Portfolio Size Matters

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What do the world’s largest and most successful venture firms have in common? Ycombinator, Sequoia, Accel and other well known and high performing venture capital funds use a common strategy: They invest in a LOT of startups.

Ycombinator is the largest startup investor globally by volume, investing in upwards of 1,000 startups per year!


The Power Law.

What’s that?

The Power Law says that a small part of a group receives the most results. For example, the top 1% of musicians earn 77% of all recorded music income.1 The top 1% of authors earn about 40% of all book sales revenue​.

Even in language, the power law is at work. The most commonly used words are used exponentially more than less popular words. Below is a chart for word usage in a multitude of different languages displayed logarithmically and named after its author, George Zipf. The words on the left of the chart are used much more than other words in that language. In English the most used words include “the”, “be”, “to”, “of”, and “and”.3 For those that are interested, the least used words include “genipap”, “gossypol” and “witenagemot”.4

So what does this have to do with investing in startups?

A small percentage of startup investments returns the vast majority of venture return on investment. Going back to Ycombinator, they were the first investor in Airbnb, investing USD20,000 in return for a 6% stake. When Airbnb IPO’d for USD47 billion they owned approximately 3.3% worth around USD155 million and a ROI of almost 8,000%!5. You can imagine that this investment most likely made up the majority of their returns for this fund.

Ycombinator and other investors, including Accelerating Asia Ventures use the power law to maximize return to their funds. Here’s a typical expected return outcome breakdown for early stage startup investments6:

In this distribution, 75% of the portfolio will either be a complete failure (zero return) or return some capital, but still at a large loss (-50% ROI). Another 18% will return 3x, which may seem pretty good, but usually VC funds are targeting a 3x return for the ENTIRE FUND. So with 75% of the investments at a loss and 18% at 3x, a fund needs the remaining 7% of “large win” and “unicorn” investments to get the total return up to 3x+.

Let’s look at some examples of how a larger portfolio can increase our chances of getting there.

Here’s the same distribution as above with a small portfolio of 15 startup investments:

With only 15 companies it’s unlikely that we will get a “large win” or a “unicorn” so the odds are that we'll have a poor outcome.

What if we bump things up and invest in 30 companies?

With 30 investments we have a greater chance of catching s “large win” but the odds are still low and it’s unlikely we’ll catch a “unicorn”. Our expected returns are at least positive, but they are still way below the target of 3x for the fund.

Let’s bump things up and invest in 100 startups:

OK, now we’re starting to capture some “unicorns” and it makes a big difference, as does capturing more “large wins”. We’re getting closer to our target of 3x and most investors would be satisfied with a 2.42x return.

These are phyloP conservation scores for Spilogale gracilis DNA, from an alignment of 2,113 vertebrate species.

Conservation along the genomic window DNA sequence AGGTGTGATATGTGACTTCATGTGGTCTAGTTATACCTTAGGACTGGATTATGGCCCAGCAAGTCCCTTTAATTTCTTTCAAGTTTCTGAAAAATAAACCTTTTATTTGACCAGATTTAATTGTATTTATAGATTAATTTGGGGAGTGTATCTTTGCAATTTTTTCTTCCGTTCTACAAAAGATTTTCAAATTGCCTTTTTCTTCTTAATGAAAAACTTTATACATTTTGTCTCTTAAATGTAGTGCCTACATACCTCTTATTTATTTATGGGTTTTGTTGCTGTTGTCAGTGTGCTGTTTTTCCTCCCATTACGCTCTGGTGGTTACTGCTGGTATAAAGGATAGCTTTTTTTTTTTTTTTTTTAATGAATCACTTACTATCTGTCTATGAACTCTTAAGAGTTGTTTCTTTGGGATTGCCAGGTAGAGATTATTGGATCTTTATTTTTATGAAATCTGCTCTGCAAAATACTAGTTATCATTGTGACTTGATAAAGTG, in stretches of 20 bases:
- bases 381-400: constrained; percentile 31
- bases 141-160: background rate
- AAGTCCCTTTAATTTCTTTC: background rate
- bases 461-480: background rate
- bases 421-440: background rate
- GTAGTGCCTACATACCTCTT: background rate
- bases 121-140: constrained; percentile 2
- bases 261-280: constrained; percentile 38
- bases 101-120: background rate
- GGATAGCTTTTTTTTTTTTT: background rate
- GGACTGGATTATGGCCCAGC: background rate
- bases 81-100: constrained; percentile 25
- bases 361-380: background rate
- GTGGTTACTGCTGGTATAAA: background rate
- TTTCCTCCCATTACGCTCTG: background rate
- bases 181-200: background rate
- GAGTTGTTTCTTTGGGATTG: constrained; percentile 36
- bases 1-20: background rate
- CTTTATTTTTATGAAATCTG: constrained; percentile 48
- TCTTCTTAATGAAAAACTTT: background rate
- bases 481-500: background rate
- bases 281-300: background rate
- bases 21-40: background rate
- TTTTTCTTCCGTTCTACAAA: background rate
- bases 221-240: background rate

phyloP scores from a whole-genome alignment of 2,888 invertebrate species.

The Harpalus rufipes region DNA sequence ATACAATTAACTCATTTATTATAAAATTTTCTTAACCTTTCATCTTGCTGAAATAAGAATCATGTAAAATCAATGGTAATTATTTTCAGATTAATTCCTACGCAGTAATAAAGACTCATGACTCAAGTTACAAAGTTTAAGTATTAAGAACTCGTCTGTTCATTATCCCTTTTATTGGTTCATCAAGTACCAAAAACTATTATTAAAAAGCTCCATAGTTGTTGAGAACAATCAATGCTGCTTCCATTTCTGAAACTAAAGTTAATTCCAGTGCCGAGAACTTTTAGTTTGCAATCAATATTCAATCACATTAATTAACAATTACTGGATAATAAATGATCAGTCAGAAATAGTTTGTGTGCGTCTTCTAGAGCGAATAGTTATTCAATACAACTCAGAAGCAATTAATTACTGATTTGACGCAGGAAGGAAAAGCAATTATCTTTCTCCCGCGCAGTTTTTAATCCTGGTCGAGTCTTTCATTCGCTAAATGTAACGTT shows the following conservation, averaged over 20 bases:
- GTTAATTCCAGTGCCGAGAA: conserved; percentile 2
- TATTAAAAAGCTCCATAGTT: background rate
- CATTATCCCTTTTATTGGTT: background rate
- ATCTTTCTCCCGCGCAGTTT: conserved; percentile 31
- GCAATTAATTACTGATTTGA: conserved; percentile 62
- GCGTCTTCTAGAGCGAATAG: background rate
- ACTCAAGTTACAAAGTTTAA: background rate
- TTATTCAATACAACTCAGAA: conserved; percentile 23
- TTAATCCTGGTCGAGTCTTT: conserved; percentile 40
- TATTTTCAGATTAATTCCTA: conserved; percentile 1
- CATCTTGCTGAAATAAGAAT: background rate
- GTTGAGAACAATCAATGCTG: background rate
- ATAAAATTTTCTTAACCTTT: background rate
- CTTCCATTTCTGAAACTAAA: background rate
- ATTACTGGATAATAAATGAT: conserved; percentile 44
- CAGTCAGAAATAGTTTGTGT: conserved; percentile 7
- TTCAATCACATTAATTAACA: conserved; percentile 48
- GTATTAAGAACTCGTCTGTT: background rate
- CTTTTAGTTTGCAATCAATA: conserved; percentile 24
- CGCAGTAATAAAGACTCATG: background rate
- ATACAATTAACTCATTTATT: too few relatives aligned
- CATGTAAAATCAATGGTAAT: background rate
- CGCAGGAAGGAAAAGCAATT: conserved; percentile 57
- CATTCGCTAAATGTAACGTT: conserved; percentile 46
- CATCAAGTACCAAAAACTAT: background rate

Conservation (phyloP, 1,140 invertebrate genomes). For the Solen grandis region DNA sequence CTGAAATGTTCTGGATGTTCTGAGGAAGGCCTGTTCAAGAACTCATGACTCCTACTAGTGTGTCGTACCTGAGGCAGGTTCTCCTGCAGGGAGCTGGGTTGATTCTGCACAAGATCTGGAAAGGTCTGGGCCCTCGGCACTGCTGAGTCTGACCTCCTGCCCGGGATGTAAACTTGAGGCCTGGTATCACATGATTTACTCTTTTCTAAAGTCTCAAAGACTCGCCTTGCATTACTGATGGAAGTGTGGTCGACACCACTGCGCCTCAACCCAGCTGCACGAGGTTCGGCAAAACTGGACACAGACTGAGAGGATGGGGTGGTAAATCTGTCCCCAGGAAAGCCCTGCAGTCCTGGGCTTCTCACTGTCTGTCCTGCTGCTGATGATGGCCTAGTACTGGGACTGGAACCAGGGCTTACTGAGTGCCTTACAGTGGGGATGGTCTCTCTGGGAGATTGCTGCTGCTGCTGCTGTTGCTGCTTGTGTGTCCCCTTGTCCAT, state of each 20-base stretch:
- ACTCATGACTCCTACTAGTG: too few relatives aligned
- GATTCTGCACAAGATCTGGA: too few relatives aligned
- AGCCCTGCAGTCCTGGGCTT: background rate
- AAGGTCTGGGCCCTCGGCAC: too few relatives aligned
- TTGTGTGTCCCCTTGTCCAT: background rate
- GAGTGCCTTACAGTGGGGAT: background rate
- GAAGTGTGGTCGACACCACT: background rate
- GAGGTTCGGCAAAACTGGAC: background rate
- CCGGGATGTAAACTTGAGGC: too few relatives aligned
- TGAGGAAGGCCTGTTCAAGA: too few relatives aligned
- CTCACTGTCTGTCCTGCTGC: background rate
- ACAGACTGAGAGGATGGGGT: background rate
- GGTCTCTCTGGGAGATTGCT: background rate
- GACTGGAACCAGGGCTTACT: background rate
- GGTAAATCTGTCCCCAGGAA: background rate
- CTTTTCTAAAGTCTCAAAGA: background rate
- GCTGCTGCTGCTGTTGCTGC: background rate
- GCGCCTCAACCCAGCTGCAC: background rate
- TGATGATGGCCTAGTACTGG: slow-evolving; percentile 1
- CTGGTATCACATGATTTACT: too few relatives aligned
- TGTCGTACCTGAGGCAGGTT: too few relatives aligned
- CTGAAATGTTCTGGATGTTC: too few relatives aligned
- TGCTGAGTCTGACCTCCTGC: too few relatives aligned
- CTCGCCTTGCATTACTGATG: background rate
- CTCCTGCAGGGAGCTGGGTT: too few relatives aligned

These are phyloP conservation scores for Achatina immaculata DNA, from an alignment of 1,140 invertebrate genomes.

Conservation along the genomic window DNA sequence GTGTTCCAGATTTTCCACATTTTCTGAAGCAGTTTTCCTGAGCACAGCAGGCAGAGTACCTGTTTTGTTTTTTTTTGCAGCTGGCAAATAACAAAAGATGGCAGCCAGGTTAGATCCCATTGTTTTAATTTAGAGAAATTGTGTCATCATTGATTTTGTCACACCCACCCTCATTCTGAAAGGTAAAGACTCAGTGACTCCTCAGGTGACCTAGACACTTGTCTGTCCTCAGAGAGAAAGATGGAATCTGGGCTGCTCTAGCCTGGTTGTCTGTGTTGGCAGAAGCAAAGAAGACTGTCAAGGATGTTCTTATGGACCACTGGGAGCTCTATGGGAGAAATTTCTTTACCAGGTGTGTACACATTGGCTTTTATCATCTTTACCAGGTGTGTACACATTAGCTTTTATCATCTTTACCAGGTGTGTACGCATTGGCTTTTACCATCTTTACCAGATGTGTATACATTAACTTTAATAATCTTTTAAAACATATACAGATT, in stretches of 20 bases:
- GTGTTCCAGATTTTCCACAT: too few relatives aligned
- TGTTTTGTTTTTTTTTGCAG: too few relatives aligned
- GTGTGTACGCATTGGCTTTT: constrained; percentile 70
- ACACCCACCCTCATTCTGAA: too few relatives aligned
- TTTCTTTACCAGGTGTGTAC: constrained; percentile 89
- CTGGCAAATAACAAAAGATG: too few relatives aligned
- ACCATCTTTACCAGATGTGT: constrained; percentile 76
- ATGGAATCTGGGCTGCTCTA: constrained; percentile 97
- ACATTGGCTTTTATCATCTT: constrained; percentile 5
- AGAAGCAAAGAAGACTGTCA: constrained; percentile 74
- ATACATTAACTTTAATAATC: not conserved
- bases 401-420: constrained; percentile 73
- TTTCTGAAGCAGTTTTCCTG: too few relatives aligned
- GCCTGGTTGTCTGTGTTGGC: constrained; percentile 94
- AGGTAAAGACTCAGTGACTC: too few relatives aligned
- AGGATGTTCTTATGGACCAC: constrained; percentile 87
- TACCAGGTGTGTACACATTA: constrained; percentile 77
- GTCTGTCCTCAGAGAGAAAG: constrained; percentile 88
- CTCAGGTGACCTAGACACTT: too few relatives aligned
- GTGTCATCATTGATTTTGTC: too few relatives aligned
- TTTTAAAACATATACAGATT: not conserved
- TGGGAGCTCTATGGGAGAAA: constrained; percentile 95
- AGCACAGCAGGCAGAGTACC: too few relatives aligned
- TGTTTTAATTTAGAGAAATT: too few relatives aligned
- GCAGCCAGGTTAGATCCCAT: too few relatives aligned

Here’s another chart showing monte carlo simulations on tens of thousands of investment portfolios7:

As we move from 0 to 50 investments there is a dramatic improvement in investment returns (MOIC means “Multiple on Invested Capital”, a VC way to say ROI). From 50-100 investments we see an increased rate of return but at a lower slope and the returns continue to increase, but an an increasingly lower rate as we go from 100 to 300 investments where returns stabilize.

So what are the key takeaways?

  1. Venture funds should invest in at least 100 startups per fund.
  2. Angels and smaller startup investors like family offices are unlikely to have a good ROI in the industry without scale. They’d be better off investing in venture funds. The larger ones already do.

If you’d like to learn more about Accelerating Asia Ventures and join our investor community you can do so here. We invest in early stage startups in South and Southeast Asia, the fastest growing economies in the world. Our Fund II is investing in at least 125 startups over the next few years. You can also connect with me on LinkedIn here.

PS - the image for this article was generated with the prompt “please generate an abstract image with the concept of the power law long tail”

1 https://untappedsound.com/how-do-musicians-really-make-money/

2 https://publishingstate.com/how-book-authors-make-money-money/2023/

3 https://web.archive.org/web/20130616200847/http://www.duboislc.org/EducationWatch/First100Words.html

4 https://www.businessinsider.com/words-people-know-the-least-2014-6

5 https://news.crunchbase.com/startups/y-combinator-biggest-startups-gone-public-airbnb-doordash/

6 https://500hats.com/99-vc-problems-but-a-batch-ain-t-one-why-portfolio-size-matters-for-returns-16cf556d4af0

7 https://www.linkedin.com/pulse/modelling-suggests-venture-investors-should-have-bigger-steve-crossan/

This blog was originally posted on Craig’s Substack

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